Burning Fail: Redux
Sir Coen Dawnsever
Knight returning from behind battle lines in the orc war
Weight: 185 lbs
Lifepaths: Born Noble, Page, Squire, Knight
-I have changed since the war, and it would be better if I convinced Helen I was dead instead of seeing who I’ve become.
-I will reconcile with Darrin after causing him to be rejected from squire college
-My mentor, Sir Bael Sernan, is the next in line for the throne, and I will work to help him secure the throne.
-Always draw sword and shield when feeling physically threatened
-When out in the open, always scout for cover
-Never trust the intent of a non-human
-Lame (right leg mutilated in battle, walks with limp, stride -1)
-Mark of Privilege
-Hard to Kill (minor, among soldier types)
-Mark of Privilege (1D among Nobility)
-Sir Bael Sernan, mentor who trained me to survive (significant)
-Helen, girl I courted before heading to war 3 years ago (minor, romantic)
-Kent, brother who resents me for hoarding the glory (minor, immediate family, rival)
-Light Mail with Heater Shield
-Warhorse named Gar
-Run of the mill sword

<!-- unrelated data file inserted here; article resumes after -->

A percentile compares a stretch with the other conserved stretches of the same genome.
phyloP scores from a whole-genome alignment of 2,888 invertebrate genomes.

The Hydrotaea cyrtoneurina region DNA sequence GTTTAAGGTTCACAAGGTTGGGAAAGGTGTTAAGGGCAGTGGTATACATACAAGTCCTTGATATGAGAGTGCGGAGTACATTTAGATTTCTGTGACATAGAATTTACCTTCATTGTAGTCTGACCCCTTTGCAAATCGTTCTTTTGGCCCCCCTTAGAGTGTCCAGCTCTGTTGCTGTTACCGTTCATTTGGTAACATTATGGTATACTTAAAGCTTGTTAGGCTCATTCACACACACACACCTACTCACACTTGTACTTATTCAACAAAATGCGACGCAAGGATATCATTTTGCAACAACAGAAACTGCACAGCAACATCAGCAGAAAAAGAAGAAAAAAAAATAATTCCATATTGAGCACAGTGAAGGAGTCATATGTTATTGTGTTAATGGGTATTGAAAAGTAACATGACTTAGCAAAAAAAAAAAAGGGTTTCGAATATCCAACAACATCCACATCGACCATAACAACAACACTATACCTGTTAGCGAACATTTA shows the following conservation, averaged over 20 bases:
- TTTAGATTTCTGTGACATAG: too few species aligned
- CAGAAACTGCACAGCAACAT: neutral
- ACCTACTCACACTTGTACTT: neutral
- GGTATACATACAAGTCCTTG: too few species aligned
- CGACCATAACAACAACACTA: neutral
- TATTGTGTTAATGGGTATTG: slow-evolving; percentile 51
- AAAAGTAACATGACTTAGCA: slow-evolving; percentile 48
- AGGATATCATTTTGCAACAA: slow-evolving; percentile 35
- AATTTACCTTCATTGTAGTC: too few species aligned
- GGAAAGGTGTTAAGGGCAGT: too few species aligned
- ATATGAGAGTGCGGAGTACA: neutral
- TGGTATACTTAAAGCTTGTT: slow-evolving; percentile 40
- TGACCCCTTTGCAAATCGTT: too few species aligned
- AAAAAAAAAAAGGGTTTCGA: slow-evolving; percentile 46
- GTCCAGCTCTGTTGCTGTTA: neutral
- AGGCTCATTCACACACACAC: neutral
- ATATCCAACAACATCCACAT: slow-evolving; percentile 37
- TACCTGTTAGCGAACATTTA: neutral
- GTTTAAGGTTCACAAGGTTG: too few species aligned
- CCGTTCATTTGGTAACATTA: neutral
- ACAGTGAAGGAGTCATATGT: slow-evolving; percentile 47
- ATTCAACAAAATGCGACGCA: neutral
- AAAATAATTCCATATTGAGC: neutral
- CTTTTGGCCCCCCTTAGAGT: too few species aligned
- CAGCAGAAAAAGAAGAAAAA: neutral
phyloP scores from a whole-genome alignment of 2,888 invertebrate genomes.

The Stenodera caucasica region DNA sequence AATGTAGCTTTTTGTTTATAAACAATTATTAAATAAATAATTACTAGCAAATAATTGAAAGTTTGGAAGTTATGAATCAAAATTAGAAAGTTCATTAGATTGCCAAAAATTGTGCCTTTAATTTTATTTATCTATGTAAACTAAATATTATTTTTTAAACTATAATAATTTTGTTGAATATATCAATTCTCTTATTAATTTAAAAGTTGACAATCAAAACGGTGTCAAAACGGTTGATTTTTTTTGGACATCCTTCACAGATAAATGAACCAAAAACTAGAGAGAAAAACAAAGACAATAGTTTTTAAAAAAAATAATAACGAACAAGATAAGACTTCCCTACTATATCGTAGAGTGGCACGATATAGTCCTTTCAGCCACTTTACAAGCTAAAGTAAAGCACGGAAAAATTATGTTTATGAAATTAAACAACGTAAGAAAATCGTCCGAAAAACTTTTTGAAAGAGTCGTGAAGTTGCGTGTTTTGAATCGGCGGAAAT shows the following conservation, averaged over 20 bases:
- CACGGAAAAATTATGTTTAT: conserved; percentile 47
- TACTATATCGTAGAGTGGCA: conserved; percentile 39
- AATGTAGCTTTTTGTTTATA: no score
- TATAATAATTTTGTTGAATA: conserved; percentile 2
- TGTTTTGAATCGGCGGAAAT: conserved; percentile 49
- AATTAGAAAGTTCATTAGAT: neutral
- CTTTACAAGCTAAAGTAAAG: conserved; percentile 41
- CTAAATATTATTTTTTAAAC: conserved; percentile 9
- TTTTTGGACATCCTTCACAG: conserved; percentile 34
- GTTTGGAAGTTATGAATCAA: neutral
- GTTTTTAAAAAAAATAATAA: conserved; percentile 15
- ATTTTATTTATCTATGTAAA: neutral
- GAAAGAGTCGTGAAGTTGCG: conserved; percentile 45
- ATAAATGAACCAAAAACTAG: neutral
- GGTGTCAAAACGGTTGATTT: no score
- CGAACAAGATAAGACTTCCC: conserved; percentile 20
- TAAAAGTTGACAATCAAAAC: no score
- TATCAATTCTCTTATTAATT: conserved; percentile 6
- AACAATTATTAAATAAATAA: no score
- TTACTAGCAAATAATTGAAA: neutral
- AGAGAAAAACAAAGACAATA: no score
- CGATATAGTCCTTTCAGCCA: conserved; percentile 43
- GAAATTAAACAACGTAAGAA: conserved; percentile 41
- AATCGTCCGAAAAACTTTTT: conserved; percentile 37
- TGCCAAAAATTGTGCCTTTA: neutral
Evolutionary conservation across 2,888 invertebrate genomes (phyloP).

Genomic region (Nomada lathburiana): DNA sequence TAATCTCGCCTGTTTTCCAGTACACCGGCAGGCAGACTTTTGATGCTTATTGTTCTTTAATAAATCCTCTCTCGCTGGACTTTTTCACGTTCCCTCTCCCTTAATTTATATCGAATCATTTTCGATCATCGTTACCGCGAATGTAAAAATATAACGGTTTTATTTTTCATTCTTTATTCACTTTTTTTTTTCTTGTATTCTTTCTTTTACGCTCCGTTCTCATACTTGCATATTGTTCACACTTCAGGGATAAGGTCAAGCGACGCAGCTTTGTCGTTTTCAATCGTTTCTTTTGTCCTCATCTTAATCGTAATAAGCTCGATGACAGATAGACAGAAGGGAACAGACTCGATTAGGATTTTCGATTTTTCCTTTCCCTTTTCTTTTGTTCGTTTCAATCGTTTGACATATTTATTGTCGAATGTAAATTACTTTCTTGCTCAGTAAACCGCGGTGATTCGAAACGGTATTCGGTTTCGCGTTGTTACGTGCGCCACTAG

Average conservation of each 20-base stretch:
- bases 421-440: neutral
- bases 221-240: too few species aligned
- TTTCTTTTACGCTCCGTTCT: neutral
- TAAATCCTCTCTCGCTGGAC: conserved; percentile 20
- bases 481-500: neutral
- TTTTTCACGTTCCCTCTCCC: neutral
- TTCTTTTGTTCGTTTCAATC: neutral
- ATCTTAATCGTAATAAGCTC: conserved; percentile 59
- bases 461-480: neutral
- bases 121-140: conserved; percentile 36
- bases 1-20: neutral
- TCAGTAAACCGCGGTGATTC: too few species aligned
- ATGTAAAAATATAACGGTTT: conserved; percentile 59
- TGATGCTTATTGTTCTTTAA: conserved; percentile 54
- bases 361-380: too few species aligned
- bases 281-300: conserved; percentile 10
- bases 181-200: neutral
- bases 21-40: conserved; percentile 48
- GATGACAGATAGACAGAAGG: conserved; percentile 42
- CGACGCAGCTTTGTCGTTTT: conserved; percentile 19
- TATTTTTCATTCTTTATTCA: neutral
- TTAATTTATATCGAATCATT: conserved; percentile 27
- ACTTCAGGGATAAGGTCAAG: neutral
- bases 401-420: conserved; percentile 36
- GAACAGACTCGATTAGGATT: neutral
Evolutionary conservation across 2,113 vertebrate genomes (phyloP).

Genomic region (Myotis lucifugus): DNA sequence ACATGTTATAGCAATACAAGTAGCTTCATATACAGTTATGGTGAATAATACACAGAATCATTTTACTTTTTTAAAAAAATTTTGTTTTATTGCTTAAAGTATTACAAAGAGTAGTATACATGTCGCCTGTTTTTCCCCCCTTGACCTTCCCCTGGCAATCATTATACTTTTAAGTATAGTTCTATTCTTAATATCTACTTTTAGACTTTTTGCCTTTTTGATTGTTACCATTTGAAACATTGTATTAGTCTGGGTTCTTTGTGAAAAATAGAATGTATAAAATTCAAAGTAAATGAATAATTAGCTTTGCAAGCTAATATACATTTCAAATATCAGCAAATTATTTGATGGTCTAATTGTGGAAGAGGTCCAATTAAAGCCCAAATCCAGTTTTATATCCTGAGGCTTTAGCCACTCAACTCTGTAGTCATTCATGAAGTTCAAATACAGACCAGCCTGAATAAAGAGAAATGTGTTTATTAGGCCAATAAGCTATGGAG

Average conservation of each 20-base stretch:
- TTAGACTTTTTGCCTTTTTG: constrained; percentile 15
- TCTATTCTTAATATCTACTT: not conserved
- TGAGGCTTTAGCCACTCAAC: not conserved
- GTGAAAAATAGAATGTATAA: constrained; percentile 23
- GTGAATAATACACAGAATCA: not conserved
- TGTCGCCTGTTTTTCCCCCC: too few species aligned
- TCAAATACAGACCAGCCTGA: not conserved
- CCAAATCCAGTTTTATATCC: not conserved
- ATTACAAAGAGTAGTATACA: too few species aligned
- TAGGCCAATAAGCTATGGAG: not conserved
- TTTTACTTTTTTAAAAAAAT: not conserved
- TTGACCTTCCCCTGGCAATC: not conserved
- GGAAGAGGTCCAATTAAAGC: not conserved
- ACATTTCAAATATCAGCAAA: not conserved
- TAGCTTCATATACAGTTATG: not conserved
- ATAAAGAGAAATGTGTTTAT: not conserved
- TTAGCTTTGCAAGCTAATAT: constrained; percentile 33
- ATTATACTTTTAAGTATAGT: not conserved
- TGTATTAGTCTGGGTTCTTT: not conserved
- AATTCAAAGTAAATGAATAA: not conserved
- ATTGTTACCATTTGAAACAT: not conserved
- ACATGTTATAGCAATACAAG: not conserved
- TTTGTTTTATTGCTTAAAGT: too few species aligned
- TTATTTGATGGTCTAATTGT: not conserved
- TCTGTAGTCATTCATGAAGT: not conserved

-companion ferret named Odin
Coen was raised a typical young noble boy in House Dawnsever. He excelled in athletics and the path of knighthood was all but assured. His brother Kent struggled where Coen succeeded, and instead chose the path of the more analytically minded, becoming a court Chronicler.
While a page and squire, Coen courted a young lady named Helen of House [HERP DERP]. He promised to find her again after his tour was over. His path met with Darrin Bridger, and established a rapport. One day, they decided to teach some local thugs a lesson, and an innocent bystander was killed as a result. Coen passed all blame to Darrin, causing him to be rejected as a squire. Coen remembers that episode vividly, and sees his maiming as karmic retribution for what he had done to Darrin.
After his return, Coen decided it would be best to not find Helen again, and let her think he was dead, considering his change in appearance and personality.
He has instead devoted himself to championing the cause of his mentor, Sir Bael Sernan, whose wise instruction led to Coen’s survival behind enemy lines.